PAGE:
AH: Never! We never talked about it. It was surprising. It was unlike any experience I have ever had. He showed up on his first day of filming — I had been filming for a couple of days — and we sparked and it was just there. There was just something going on between us.

We never worked very consciously on crafting something. We just trusted what was there and the joy of it was just being really focused and wild together at the same time. There wasn’t a lot of chitchat between takes. There weren’t any strategic chemistry meetings or anything like that. He did his work in kind of his private laboratory and I did the same and then we came together and had discovered we made something together that complemented each other and there was a real thrill and a joy to that.     

Q: We see in the series that Adam and Rebekah are the creative, dreamer people while their business partner Miguel is more practical and strategic. Do you think that for any endeavor to really succeed a team needs a Miguel-type personality to be involved?   

AH: I don’t know. I’m not sure. I think it is specific to every partnership and it depends on what the goals are. I certainly know, in my life, I’ve been very lucky to be the beneficiary of people who have been able to practically execute things that I’ve wanted to do and have been able to support my dreams in really concrete ways. So, from my experience, I would say, yes, absolutely, but it’s hard to comment on other people.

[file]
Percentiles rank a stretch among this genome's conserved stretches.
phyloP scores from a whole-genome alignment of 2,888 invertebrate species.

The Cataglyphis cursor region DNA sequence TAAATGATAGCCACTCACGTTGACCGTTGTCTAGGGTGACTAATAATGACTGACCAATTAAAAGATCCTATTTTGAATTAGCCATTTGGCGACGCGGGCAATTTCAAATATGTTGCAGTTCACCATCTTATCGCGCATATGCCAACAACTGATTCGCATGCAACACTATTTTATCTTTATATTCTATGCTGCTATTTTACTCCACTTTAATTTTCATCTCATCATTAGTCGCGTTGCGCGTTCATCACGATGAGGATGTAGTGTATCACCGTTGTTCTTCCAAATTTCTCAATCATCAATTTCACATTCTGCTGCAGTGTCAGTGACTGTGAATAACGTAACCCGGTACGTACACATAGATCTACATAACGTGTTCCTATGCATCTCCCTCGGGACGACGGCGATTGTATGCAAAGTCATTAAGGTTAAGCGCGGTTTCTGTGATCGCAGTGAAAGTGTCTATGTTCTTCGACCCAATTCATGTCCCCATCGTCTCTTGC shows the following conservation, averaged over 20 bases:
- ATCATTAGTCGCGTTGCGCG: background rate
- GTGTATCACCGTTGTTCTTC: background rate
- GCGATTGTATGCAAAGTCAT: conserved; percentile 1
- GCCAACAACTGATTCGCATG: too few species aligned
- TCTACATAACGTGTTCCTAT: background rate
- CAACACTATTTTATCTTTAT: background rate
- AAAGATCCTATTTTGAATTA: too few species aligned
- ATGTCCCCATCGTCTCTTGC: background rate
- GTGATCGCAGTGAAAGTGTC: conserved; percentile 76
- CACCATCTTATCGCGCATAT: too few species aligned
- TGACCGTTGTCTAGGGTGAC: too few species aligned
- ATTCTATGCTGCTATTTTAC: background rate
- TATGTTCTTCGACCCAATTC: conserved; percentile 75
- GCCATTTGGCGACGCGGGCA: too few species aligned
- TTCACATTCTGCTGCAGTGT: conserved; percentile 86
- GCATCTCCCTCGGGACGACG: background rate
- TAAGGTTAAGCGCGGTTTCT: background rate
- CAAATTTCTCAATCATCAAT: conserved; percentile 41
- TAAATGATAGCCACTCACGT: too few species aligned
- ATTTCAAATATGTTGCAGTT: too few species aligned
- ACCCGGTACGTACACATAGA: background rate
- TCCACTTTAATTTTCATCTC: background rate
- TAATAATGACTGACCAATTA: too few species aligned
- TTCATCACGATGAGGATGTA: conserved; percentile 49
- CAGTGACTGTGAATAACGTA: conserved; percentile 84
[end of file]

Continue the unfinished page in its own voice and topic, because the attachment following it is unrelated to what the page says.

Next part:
Q: Can you talk a little about Rebekah’s relationship with her father? He seems so supportive of her. Do you think that shaped her and taught her to expect great things out of life?

AH: I’m always so conscious of the fact that I played a real person and that Rebekah’s story is really HER story and this is just my interpretation of it and I am part of a group’s interpretation of it, so I weirdly don’t feel right commenting on such things because I think it is for her to tell us. Anything that I have to say about it or desire to say is on the screen.

Q: Has Rebekah reached out to you? Do you want her to?

AH: Again, I feel like that sort of stuff takes away from [the experience.]

Q: What does serving as a producer on projects like this allow you to do?

AH: It wasn’t very different than what I do as an actor and it’s made me realize that maybe I — I don’t want to use the word “overstep” as an actor — but maybe level of collaboration I seek is unusual. But I was so lucky to have the partnership that I did on this one with Lee Eisenberg and Drew Crevello, our showrunners and series creators.